We never stop learning do we… And the learning of karate can only be a result of physical training itself. One of the, dare I say, ‘hardest’ points of karate, is ‘physically learning’ to relax. ‘Masterful relaxation’ means to control the body perfectly, via eradicating unnecessary muscle power. Therefore the result of proper junansei training is “economy of motion to achieve maximum effect with any karate technique”. Here is a link to a past article I wrote on this topic:

Sensei’s rendition of Nijushiho (I’m sure you’ve seen this many times) is an unparalleled example of junansei. Click here:

To conclude, I’d like to say that seeing Asai Sensei perform this kata, standing next to him, was astounding. He totally ‘lived the kata’ and only thing you could do is stand there in total awe! Such wonderful memories have helped me to prioritize junansei.
© André Bertel, Japan 2009

Monday, 9 March 2009

Junbi undo

After suffering a severe spinal injury, over 20 years ago, I realized that many of the 'traditional karate stretches' deemed “standard” in most Shotokan dojo were in fact time-wasting. Why? Because since that injury, many of them, I'm became permanently unable to do, but for some 'magical reason' (after recovery) my technique itself was never hindered, and my ‘karate specific flexibility’ actually improved!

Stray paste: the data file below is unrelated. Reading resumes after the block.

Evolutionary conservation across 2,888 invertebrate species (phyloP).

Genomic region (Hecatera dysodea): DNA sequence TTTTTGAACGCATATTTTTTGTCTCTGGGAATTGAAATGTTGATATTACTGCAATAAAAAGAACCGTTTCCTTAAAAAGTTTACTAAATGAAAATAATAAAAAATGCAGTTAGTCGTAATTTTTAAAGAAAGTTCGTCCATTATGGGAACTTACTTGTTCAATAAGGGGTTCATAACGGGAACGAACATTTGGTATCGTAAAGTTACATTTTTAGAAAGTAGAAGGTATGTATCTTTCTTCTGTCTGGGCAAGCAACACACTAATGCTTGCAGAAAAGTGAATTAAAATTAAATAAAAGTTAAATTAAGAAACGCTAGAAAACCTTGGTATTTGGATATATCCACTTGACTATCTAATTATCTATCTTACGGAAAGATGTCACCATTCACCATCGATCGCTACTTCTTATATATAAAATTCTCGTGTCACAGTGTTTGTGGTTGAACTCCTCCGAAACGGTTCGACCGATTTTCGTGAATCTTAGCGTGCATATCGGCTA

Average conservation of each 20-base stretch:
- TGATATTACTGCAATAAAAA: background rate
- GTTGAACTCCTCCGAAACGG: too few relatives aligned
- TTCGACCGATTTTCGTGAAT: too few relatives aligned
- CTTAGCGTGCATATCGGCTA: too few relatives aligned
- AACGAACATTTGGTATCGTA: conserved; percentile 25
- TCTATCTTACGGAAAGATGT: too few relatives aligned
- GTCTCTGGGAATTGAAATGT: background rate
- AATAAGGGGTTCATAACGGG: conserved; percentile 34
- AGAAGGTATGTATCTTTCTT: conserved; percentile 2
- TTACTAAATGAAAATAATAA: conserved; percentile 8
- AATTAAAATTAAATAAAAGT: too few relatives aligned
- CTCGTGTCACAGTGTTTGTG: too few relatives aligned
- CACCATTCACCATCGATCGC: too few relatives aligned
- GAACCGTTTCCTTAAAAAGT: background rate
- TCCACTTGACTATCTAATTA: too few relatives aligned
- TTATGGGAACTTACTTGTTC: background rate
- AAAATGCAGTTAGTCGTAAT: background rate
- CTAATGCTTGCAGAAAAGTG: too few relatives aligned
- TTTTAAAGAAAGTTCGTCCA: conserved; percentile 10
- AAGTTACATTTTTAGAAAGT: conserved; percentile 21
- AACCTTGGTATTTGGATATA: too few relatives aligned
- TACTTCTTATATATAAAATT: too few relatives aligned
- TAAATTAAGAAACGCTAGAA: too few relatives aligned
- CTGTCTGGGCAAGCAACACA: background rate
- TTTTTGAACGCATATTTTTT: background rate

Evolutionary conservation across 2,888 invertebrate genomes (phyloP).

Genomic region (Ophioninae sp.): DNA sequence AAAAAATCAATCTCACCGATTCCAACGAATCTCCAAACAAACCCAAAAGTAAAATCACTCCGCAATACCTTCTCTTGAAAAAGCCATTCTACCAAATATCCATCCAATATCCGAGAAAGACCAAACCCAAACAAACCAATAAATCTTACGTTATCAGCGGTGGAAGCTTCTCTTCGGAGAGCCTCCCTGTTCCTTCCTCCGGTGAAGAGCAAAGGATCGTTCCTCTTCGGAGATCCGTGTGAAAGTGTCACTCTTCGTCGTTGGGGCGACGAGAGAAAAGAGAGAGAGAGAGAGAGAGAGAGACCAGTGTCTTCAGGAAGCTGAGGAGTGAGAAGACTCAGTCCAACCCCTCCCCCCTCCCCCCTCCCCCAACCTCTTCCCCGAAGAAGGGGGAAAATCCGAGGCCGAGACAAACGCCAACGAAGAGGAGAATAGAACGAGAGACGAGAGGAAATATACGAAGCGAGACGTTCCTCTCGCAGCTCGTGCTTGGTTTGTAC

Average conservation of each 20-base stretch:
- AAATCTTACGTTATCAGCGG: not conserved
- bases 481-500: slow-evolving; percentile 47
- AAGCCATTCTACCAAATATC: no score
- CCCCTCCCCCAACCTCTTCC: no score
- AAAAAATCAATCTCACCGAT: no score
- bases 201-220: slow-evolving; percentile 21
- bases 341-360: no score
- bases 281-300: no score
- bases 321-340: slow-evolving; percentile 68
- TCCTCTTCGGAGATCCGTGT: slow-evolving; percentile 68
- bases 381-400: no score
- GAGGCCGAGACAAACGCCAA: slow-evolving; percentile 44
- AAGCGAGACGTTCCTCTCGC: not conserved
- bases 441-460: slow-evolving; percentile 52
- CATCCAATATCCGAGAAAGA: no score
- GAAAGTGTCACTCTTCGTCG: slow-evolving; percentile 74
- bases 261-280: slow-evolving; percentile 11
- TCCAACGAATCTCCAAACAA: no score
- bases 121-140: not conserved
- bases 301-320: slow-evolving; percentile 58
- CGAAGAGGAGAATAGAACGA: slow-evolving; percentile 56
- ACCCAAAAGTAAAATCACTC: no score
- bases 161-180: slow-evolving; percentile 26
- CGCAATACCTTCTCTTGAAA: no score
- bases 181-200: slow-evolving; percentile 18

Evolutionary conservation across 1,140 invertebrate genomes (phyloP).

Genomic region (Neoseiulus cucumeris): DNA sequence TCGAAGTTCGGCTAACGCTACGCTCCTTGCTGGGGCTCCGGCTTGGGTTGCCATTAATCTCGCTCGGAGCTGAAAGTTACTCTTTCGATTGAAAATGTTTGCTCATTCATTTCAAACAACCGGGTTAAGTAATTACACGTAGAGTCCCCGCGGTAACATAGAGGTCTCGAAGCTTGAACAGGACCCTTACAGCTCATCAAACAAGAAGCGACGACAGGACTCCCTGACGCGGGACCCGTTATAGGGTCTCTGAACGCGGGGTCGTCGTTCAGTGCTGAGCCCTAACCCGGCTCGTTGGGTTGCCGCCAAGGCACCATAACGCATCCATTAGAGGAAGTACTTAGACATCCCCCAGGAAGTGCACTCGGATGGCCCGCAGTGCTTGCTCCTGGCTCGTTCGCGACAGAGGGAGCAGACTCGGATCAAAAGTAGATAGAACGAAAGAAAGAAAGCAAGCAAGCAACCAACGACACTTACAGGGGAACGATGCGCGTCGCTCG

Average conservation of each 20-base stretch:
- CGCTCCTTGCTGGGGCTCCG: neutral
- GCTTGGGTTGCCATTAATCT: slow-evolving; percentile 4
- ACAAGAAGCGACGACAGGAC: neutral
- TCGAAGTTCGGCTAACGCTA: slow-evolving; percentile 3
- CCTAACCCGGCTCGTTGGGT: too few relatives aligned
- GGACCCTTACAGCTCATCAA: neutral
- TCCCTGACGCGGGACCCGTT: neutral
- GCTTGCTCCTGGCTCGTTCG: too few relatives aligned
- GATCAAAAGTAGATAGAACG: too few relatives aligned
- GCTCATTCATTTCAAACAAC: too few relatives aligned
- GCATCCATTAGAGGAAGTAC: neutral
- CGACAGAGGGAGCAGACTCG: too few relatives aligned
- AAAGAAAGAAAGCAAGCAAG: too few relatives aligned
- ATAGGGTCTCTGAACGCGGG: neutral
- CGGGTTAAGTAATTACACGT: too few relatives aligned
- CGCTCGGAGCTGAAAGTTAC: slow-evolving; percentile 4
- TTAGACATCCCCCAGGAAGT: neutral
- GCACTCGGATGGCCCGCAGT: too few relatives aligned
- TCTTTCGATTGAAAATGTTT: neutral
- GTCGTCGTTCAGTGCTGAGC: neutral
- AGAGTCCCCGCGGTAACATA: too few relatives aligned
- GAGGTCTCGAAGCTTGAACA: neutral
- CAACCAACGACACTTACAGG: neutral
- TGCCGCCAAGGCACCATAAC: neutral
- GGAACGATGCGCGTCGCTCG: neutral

Interestingly enough, the only problem has been with some instructors who demand that I “must do these stretches”. However, once my kicks start flying, they soon turn a blind eye. Japanese instructors, in particular, become baffled. This is nothing new, it happened when training with the Asai JKA/JKS, here in Japan, during my teens, 20’s and still now in my 30’s.

In my opinion the only major weakness (karate-wise) of Shotokan in Japan, is the adherence to often outdated, and more importantly, non-karate-specific junbi-undo (preparatory exercises). More than adhering to tradition, this is the ‘cultural result’, of lacking the ability to understand individuality; that is, that all human beings are different… Every individual needs to approach stretching differently in accordance to their own physical attributes/genetics, deficiencies, age, injuries and the highly diverse combination of these variables.

My point here is that we do not do karate for the warm up or stretching. We do it for karate. Therefore, as long as we can optimize our karate technique and skills, the warm up/stretching we use is irrelevant. Optimal preparatory exercises are twofold… The safest method (to avoid injuries), and the best means to maximize our execution of karate itself.
Junbi undo is not a competition for me, it is to prepare my body for optimal karate performance. I don't mind being the least flexible person in the dojo if it means I can keep doing karate, like it has for over 20 years since my injury. What's more, if I can't bend/twist my spine in stretches, yet kick better than those who can, why should I feel concerned about the inability to perform such exercises, which are very dangerous for my body?

I'd like to end by saying "Please take care of your body. Listen to it, and make karate something you can do for the rest of your life, should you choose to do so. Optimal technique and working around injuries is not impossible, if you are determined." - I wish you the very best on your karate journey.
© André Bertel, Japan 2009

Saturday, 7 March 2009

Keage & Kekomi